I think two serious difficulties arise:
    – the in the moment decision whether to allow advantage, which depends on an instantaneous judgement whether the team receiving the free will genuinely be advantaged;
    – the “injustice” to the offending side, when players trained to stop at the whistle do so, but the player with the ball keeps going and enjoys an unfair benefit. The alternative for players of the offending team is to ignore the whistle and tackle, with a risk of a fifty metre penalty. This involves an element of double jeopardy

    As a personal note, I was umpiring an under-age team captained by Lindsay Gilbee (so probably close to twenty years ago), and allowed a team mate of his advantage, which he squandered by botching the kick. Gilbee was unconvinced by my answer to his query of “what was the advantage in that?” when I indicated that his grievance was with the bloke who had made a mess of the kick.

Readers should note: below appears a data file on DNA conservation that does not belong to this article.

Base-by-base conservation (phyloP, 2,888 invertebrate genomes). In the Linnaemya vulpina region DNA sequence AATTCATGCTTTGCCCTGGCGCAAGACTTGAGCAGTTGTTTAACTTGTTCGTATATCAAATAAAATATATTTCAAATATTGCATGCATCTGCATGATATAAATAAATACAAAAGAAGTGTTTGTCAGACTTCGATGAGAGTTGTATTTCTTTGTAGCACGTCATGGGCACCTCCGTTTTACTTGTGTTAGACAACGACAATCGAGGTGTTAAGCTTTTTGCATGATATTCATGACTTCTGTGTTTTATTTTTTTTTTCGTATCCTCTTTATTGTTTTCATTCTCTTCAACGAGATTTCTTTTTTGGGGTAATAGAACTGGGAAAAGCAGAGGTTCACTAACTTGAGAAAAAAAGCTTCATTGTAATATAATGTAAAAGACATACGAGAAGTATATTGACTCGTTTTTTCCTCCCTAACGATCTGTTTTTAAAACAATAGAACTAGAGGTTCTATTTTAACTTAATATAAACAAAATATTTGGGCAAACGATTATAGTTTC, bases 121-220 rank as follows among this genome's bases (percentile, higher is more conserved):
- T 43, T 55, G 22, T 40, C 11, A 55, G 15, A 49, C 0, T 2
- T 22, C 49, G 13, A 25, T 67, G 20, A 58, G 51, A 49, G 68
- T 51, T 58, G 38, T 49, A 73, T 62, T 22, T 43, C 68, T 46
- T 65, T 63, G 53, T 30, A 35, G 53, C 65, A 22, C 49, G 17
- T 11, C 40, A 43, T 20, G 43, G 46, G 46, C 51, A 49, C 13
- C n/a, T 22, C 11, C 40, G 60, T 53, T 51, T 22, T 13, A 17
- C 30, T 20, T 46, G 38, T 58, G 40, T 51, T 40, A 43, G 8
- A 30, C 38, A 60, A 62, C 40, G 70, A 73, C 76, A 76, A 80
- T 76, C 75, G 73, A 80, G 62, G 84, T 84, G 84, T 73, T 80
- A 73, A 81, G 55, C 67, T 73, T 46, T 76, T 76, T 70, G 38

4. Mark 'Swish' Schwerdt says

    And of course the team without the ball (usually the offending team) always stops when the whistle is blown, giving the other mob a head start that becomes advantage. Perhaps the interpretation could take this into account when deciding to award “play on”.

  5. Peter Fuller says

    When I was umpiring (at a very modest level, I stress), I was particularly conscious that the team receiving the free kick, and potential advantage should not get an additional benefit. I would only allow advantage, or I would reverse an advantage call, where the benefit to the team receiving the free kick was excessive. My justification (contrivance if you like) was to define continuous play to take account of the positioning of the opposition – not merely that the ball had kept moving for the advantaged team.

    That said, I consider that the advantage rule when applied fairly enhances our game. The reverse situation where an attack breaks down due to a (so-called, but seriously misnamed) professional free kick, means that the infringed team is effectively penalised.